Overcoming the Downsides of Corporate Hierarchies – DAO’s Value to Effort Workflow Optimization

Abstract

Traditional hierarchical corporate structures often results in suboptimal outcomes and unsustainable solutions for employees. By contrast, in the environment of decentralized autonomous organizations (DAOs), influence and outcomes are not created by hierarchy but rather determined by the value a token holder contributes to the DAO. This “value to effort focus of work flows” in the DAO structure has the potential to change the way society works and creates outcomes.

Decentralized Autonomous Organization

The first DAO was launched in May 2016, in the founders’ attempt to set up a corporate-type organization without using a conventional corporate structure. The founders’ central idea was that the wisdom of the crowd would lead to smarter and more game-changing investment decisions. The DAO had to operate as a kind of venture capital fund managed directly by the token holders.

The DAO governance structure was built on software, code and smart contracts that ran on the public decentralized blockchain platform Ethereum. The DAO did not have a physical address as it was merely computer code. And it was not an organization with a traditional hierarchy as we know it from traditional corporate structures where authority and empowerment flows downwards from investors/shareholders through a board of directors to management and eventually staff. Indeed, it had no directors, managers or employees. Because a series of smart contracts granted DAO token holders voting rights, the blockchain-based smart contracts imitated the role of articles of association or bylaws. Because the DAO code was open source, the token holders would not only vote on “investment proposals”, but also on any change made to the code. Accepted proposals would also be backed by a software code, defining the relationship (in terms of rights, obligations and performance metrics) between the DAO and the funded proposals.

During a crowdfunding campaign in May 2016, all investors could become a DAO participants by purchasing DAO Tokens. The DAO raised more than $168 million from approximately 10,000 “investors”. DAO Tokens were designed to be fully transferable and tradeable on “peer-to-peer” exchanges, similar to shares in a traditional listed corporation. The automated structure was intended to give “participants” in the DAO direct real-time control over contributed funds. Alas, things went terribly wrong with the DAO. Fundamental flaws in the DAO code enabled hackers to transfer one third of the total funds to a subsidiary account. This hack in combination with additional technological limitations ultimately brought down the DAO initiative. However, new DAOs are being created in the donation context which helps optimize the coding flaws and get the DAO ready for different consumer facing applications in different settings.

Compensation in the DAO Structure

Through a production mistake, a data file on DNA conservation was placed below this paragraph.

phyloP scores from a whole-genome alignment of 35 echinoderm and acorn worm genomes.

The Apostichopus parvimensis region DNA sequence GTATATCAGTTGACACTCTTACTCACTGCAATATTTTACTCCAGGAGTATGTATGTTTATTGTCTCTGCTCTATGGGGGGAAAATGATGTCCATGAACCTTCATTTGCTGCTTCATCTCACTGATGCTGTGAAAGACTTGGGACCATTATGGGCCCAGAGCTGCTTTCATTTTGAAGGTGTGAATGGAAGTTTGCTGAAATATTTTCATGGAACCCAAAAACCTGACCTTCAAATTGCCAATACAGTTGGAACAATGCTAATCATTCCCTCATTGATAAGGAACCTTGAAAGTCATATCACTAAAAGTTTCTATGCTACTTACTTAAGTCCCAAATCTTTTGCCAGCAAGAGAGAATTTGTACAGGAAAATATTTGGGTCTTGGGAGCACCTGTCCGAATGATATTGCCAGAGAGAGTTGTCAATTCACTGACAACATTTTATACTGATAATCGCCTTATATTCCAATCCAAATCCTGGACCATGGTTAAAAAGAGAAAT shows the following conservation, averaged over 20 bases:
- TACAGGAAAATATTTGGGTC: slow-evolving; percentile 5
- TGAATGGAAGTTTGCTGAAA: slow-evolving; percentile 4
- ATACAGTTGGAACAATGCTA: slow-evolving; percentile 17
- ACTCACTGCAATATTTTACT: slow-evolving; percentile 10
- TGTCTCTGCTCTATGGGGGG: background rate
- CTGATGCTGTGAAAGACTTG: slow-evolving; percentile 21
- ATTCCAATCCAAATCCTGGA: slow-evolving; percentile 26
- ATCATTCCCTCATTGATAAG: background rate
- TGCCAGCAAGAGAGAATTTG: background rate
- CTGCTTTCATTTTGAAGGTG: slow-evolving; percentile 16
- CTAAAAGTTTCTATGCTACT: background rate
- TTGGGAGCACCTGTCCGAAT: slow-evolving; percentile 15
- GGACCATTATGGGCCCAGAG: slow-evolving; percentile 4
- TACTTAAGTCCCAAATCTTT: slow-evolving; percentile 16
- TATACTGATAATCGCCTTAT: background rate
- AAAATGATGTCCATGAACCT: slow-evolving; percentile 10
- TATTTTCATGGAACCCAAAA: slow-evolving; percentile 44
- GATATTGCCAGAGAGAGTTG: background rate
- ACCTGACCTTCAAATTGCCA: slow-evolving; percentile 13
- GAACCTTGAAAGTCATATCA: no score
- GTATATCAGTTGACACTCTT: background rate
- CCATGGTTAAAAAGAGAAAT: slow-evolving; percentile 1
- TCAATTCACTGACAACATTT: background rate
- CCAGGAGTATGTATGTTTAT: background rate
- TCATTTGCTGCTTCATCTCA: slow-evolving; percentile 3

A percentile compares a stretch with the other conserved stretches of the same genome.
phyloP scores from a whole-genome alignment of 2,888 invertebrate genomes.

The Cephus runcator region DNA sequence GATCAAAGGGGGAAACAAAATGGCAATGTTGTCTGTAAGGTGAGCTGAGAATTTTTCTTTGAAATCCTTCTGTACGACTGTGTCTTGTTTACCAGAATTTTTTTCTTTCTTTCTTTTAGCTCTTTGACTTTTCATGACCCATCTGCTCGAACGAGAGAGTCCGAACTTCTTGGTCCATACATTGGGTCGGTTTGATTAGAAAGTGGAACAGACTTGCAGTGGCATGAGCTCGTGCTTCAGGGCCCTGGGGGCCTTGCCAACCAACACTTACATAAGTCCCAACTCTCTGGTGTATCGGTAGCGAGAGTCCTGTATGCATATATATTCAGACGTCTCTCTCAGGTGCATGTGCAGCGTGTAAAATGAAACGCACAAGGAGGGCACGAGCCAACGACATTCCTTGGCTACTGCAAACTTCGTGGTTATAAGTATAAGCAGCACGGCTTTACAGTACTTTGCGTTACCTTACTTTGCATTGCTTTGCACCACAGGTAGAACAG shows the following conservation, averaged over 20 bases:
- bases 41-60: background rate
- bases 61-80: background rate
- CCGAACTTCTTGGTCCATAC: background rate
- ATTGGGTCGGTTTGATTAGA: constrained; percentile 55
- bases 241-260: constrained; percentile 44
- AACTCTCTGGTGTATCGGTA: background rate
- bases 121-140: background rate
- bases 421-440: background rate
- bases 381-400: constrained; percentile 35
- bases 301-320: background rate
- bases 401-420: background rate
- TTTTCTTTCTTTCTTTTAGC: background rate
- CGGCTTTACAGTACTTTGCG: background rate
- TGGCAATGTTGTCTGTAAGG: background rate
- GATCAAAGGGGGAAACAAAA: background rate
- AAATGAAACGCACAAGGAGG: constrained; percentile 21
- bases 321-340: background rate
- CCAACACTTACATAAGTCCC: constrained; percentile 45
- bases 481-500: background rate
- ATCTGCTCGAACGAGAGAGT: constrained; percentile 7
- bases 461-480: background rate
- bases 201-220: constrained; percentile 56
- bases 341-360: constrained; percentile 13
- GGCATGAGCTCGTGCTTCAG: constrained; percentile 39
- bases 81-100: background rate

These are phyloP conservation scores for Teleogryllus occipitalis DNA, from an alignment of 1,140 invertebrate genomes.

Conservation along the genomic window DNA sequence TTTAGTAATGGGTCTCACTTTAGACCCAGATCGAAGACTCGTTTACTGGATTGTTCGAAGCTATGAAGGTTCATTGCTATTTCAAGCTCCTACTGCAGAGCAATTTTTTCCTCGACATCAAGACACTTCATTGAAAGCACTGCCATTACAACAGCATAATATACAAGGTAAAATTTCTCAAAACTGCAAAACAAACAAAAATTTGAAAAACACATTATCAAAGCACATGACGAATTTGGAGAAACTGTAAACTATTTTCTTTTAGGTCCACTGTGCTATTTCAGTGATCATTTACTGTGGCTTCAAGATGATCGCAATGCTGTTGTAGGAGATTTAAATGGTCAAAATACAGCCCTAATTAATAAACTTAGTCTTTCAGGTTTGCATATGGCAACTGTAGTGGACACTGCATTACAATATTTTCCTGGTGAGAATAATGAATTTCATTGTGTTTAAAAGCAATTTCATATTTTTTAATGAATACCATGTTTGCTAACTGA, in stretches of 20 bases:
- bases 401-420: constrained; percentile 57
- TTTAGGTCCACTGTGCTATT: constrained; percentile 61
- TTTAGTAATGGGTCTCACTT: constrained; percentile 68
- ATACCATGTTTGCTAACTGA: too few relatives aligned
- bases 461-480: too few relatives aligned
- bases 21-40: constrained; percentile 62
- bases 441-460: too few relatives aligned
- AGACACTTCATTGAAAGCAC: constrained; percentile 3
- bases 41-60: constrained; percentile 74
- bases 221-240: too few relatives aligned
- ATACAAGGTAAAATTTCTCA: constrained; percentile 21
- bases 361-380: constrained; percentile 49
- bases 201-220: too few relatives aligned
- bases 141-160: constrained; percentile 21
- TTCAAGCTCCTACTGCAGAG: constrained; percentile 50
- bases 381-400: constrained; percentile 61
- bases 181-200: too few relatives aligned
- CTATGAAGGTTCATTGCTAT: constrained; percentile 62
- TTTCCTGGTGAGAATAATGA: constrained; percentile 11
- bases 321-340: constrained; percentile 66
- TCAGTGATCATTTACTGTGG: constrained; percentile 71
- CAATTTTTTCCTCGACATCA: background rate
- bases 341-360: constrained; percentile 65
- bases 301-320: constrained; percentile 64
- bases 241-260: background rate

The compensation of DAO members can take two core forms. First compensation of DAO members can be the increases in value of the DAO token the members own. In addition to the token appreciation, compensation for DAO members can take the form of earning tokens by performing tasks for the DAO. In other words, by supporting the DAO achieve its objectives DAO token holders can earn a separate income in addition to token value appreciation.

Compensation in the form of token appreciation originates from supply and demand and liberates DAO members from the shortcomings of existing corporate compensation practices. The compensation afforded to DAO members can take the form of increases in value of the DAO token the members own. Because the total outstanding and publicly held supply of tokens for any given DAO is fully transparent and pre-determined in code, the value of the respective DAO tokens increases with demand. Moreover, because the total supply of tokens is pre-determined in the DAO code, dilution by central administrators such as government officials or self-interested or biased executives/supervisors/CEOs is impossible. Moreover, the alignment of interests between shareholders and management in the existing corporate structures via stock options, among others, and their suboptimal effects on sustainability, reporting, and work environment, is no longer necessary.

The priorities and work schedules of DAO members are not determined in a classical top-down corporate hierarchy. In fact, the traditional forms of command and control, giving and receiving orders does not exist because the functionality of a supervisor, CEO or boss does not exist in a DAO structure. What facilitates the cooperation of DAO token holders is the compensation of DAO members that, in addition to the supply and demand of tokens and token appreciation, can take the form of earning tokens by performing tasks for the DAO. In other words, by supporting the DAO achieve its objectives DAO token holders can earn a separate income in addition to token value appreciation. While token holders in the DAO community may identify DAO requirements or needs, such as for instance a new or optimized webpage that helps the DAO community, such requirements are not identified in the form of a mandate. In other words, no particular DAO member is tasked with performing the identified optimization.

Replacing Corporate Hierarchies

DAO token holders are free from existing corporate hierarchies and their restricting effects. People who work for a DAO are not subject to a supervisor or CEO. Instead, DAO workers work in a dynamic set of working relationships that continuously and dynamically self-organize around projects and outcomes, not corporate hierarchies with implicit hierarchical biases and associated suboptimal outcomes.

Unifying Desire to Optimize DAO Value Replaces Corporate Hierarchies